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the highest temperature recorded on earth. i say picked because it didn't used to be the highest ever record holder. that went to libya. in 1922 libya recorded 136.4 degree reading, 2.4 higher than the one set in death valley. libyan record stood for 90 years as the hottest. after a two-year investigation by an arican expert and the world meteorologist investigation that found serious questions about the thermometers and operators that recorded that temperature. america got the record back. two year-investigation into libya. nice to see someone investigating something in libya. still to come, washington dc prepares to celebrate, but should america choose a new capital? "i'm part of an american success story," "that starts with one of the world's most advanced distribution systems," "and one of the most efficient trucking networks," "with safe, experienced drivers." "we work directly with manufacturers,"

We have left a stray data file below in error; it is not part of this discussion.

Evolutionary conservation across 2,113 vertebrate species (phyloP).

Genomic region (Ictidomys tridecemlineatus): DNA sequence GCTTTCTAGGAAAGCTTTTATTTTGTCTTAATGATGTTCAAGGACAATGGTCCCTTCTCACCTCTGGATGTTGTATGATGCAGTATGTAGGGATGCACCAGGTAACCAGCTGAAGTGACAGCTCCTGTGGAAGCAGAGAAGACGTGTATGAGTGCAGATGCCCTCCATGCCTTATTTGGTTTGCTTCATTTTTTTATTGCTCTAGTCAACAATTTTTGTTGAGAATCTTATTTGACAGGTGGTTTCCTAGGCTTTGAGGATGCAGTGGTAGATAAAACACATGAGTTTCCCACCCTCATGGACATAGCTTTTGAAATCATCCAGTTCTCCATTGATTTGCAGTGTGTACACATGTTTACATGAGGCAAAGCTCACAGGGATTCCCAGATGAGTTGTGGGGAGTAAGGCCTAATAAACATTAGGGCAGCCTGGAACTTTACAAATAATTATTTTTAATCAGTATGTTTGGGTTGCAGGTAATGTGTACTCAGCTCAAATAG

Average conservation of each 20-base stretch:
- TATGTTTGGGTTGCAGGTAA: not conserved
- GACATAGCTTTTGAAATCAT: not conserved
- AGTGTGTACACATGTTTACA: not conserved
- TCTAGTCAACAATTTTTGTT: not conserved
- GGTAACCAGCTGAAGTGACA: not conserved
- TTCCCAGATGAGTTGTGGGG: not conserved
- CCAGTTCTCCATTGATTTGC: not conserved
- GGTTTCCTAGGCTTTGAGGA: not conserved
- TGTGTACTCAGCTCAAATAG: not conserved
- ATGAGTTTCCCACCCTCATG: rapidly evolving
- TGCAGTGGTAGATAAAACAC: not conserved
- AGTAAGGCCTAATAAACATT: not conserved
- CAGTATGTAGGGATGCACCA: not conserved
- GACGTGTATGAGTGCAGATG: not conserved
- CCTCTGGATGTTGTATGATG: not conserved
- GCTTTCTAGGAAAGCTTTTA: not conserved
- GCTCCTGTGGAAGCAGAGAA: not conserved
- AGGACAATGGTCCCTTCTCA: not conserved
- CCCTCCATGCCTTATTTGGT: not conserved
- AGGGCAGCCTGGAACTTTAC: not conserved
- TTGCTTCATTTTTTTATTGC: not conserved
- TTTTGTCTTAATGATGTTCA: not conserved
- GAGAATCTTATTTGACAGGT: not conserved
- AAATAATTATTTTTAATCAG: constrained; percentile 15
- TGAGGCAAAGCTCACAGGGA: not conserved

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big birthday news, washington dc today 2 33 years old. on july 16th, 1790 established washington d.c. as the american capital. since then it's a mixed bag for d.c. while some of the district's power players regularly ranked as the most powerful and wealthy people of the country, skorps at the bottom when it comes to education, traffic congestion and sobriety. it made us wonder if washington
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d.c. with the depressing record is the best choice for america's capital. philly, trenton, new york served as capital. maybe there is a better alternative out there. is washington still the best choice if you can pick? if not, which city should win? let us know on twitter at erin burnett or out good to see you. good to see you. "ac 360" starts now. -- captions by vitac -- part two of my interview with juror b 37 and no less revealing than part one. she never served on a jury before and never wants to again and has plenty to say about the instructions the jury was given, instructions she says guaranteed george zimmerman would go free and reminded self-defense doesn't retreat from danger if possible n. orlando attorney general ass